These are boom times for economics—Oxy’s biggest major for the last 19 years. As two popular professors prepare to retire, how will the department evolve?

While visiting Oxy as a high school senior, Peter Adamson ’84 sat in on a lecture by second-year faculty member Robby Moore. It was Adamson’s first time in a college classroom, and Moore “made a big impression on me,” he says. “I wanted to go to a liberal arts college and be able to work closely with professors rather than a UC school with massive class sizes, so that was an important reason why I went to Occidental.”

“I had a great experience with the econ department,” adds Adamson, the former chief investment manager for Oprah Winfrey’s management company and current chief investment officer for the SFE Group, whose mission is to lead positive systemic change that strengthens Los Angeles communities. His primary influences were Moore and A.H. “Woody” Studenmund, who joined the College in 1970 and recently became Oxy’s longest-serving faculty member. “Woody was very instrumental in my early career, but the whole group was strong.”

“Woody and I had the same goals,” says Moore, who met his colleague of the last 40 years when Studenmund was on leave in Cambridge, Mass., in 1978 and Moore, a Pomona graduate, was an assistant professor of economics at Harvard, having completed his Ph.D. there a couple of years earlier. “We wanted the best teaching department we could get. We wanted people who were still doing high-quality research, but we wanted the best teaching economists we could find.”

“Economics helps students prepare for business careers, but economics at a liberal arts college helps students prepare for careers in law, management, premed, nonprofits, and more,” adds Studenmund. “That’s the big difference between a business major and an economics major at a liberal arts college.”

Instead of a narrow, dedicated focus on information and facts, Studenmund’s approach to economics emphasizes a range of capabilities, including “critical thinking skills, the ability to write well, the ability to work well on a team, and the ability to work well with people from diverse backgrounds,” he says. “If we develop someone with those skills, then they’ve got the ability to apply those skills to a wide variety of fields.”

Over the last four decades, the economics department has produced CEOs (Art Peck ’77 at Gap Inc.; Dan Springer ’85 at DocuSign; Chris Brickman ’86 at Sally Beauty Supply), business leaders (Daniel Ivascyn ’91, group chief investment officer for PIMCO; Chris Varelas ’85, founding partner at Riverwood Capital; Mal Durkee ’85, a financial institutions adviser and former managing director at Morgan Stanley and Merrill Lynch), and government and education professionals (Stanford professor Kathryn Shaw ’76, one of the first female members of the President’s Council of Economic Advisers; Laura Kawano ’02, a research affiliate at the University of Michigan’s Stephen M. Ross School of Business). And that’s just scratching the surface.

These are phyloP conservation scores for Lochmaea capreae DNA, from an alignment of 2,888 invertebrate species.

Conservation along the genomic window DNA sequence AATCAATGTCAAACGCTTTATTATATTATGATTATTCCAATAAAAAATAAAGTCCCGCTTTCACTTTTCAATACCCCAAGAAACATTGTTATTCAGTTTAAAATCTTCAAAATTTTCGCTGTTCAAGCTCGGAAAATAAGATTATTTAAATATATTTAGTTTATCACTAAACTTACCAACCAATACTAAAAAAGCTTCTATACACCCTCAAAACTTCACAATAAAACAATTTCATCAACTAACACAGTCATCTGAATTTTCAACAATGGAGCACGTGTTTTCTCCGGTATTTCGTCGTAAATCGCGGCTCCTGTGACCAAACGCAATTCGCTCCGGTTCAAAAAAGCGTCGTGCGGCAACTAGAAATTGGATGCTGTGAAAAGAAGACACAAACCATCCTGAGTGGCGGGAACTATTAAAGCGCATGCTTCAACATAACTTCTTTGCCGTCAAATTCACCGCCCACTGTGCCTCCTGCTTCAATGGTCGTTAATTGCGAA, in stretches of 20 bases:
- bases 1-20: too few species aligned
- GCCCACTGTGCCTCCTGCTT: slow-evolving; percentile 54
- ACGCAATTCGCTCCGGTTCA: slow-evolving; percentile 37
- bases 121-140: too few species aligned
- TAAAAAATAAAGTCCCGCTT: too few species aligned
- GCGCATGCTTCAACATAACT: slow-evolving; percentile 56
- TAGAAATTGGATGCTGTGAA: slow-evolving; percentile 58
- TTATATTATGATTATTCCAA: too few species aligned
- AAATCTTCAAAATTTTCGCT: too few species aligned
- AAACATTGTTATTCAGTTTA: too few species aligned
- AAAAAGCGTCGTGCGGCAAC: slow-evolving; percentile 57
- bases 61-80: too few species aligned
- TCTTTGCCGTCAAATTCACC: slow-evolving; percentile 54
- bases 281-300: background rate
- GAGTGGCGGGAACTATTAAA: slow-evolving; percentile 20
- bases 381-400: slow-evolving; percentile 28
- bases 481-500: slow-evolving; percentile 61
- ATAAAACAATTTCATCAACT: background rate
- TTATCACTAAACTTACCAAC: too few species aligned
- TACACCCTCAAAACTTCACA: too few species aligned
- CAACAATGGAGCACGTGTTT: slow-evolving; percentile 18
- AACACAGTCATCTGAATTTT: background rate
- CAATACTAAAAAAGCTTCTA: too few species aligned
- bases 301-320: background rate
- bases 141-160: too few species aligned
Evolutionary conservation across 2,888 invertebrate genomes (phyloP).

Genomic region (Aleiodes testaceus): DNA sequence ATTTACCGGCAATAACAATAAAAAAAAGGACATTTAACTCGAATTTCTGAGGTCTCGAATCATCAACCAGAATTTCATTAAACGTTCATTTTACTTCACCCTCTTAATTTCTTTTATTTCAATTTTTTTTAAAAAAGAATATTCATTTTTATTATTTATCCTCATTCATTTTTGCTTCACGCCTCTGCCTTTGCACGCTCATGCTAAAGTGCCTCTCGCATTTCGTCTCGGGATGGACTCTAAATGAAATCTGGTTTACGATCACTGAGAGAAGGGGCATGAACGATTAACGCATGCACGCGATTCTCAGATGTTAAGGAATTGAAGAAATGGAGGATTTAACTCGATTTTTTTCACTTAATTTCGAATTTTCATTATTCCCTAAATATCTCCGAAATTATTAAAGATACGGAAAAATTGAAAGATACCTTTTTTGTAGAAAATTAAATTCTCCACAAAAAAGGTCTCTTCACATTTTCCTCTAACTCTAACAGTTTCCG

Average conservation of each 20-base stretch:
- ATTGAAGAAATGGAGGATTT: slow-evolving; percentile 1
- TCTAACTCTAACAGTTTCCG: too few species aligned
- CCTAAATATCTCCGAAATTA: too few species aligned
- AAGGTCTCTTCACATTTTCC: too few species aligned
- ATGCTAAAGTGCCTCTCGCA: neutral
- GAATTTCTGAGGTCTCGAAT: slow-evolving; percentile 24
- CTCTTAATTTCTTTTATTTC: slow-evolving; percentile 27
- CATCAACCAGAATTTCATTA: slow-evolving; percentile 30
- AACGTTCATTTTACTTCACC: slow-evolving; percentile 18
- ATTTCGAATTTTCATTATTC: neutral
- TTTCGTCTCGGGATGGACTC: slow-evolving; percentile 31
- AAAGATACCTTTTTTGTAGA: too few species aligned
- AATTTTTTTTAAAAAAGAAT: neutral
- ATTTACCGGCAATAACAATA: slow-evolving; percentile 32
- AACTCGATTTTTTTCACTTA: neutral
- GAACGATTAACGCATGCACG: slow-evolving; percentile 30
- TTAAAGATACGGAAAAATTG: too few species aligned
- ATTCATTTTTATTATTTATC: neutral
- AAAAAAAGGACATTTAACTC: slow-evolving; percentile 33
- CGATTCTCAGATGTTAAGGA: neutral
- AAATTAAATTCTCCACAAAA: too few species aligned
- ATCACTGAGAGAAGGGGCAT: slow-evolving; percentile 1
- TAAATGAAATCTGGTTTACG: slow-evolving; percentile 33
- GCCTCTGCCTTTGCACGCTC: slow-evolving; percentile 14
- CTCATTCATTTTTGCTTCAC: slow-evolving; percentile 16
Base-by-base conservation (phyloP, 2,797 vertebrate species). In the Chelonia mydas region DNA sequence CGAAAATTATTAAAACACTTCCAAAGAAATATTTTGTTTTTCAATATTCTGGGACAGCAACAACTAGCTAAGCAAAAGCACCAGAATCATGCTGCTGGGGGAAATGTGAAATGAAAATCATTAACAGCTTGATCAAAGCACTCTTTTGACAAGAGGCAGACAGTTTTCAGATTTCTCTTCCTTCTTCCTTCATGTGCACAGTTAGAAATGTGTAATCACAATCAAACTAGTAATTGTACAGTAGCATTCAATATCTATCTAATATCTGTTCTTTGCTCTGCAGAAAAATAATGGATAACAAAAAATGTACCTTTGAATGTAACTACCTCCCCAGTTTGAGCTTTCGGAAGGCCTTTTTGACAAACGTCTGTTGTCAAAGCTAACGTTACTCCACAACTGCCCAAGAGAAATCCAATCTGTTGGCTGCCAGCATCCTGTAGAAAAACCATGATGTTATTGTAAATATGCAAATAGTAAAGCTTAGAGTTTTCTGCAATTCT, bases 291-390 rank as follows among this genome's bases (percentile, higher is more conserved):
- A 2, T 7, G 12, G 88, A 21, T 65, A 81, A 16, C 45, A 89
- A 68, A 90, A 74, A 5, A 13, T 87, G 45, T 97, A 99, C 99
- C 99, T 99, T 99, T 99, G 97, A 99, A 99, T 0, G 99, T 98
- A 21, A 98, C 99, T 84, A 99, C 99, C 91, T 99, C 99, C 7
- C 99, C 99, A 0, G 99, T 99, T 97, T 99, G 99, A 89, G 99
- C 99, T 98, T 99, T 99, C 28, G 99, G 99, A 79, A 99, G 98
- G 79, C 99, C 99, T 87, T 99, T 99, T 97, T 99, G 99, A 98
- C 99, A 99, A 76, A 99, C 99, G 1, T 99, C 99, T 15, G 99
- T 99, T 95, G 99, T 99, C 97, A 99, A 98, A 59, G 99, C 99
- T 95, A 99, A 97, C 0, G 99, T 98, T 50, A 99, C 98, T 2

“Some of our most accomplished graduates have come out of the economics department,” says President Jonathan Veitch, “and to a person they attribute their education in economics—and especially their mentorship by Woody and Robby—as the foundation for their success.”

“Economics can be a springboard for many different types of careers after Oxy,” says professor and department chair Lesley Chiou, who has taught at the College since 2005. For the last 19 years, economics has been Oxy’s most popular major. Out of 590 degrees awarded to the Class of 2018, 85 were in economics—an all-time high.

Today, out of 10 tenure-track economists, “We’re 50 percent female, and we’re 50 percent nonwhite,” says professor Kirsten Wandschneider, who arrived at Occidental in 2007 and just completed a three-year term as department chair. “It’s the culture of the department that makes people want to spend their careers here. Robby and Woody have strengthened and fostered that environment, and it’s been really transformative.”

That diversity extends to the curriculum as well. “Many of us work in areas that were unknown or did not exist 30 years ago,” says Chiou, who specializes in industrial organization and applied econometrics, including Internet economics. “One of the goals of the department is to partner with other departments on campus to bring interdisciplinary programs and opportunities to our students,” she adds—a notion that Studenmund fully endorses: “We wouldn’t be as strong as we are if it weren’t for the rest of the College helping our students become well rounded and intellectually diverse.” 

Wandschneider’s research areas include European monetary and financial history, international macroeconomics, and the development of financial institutions and markets. She encourages Oxy students to think about economics as a social science: “How does the individual interact with society? How do we make choices? How do we allocate resources? These are very basic economic questions and we want students to see that there are really broad applications.”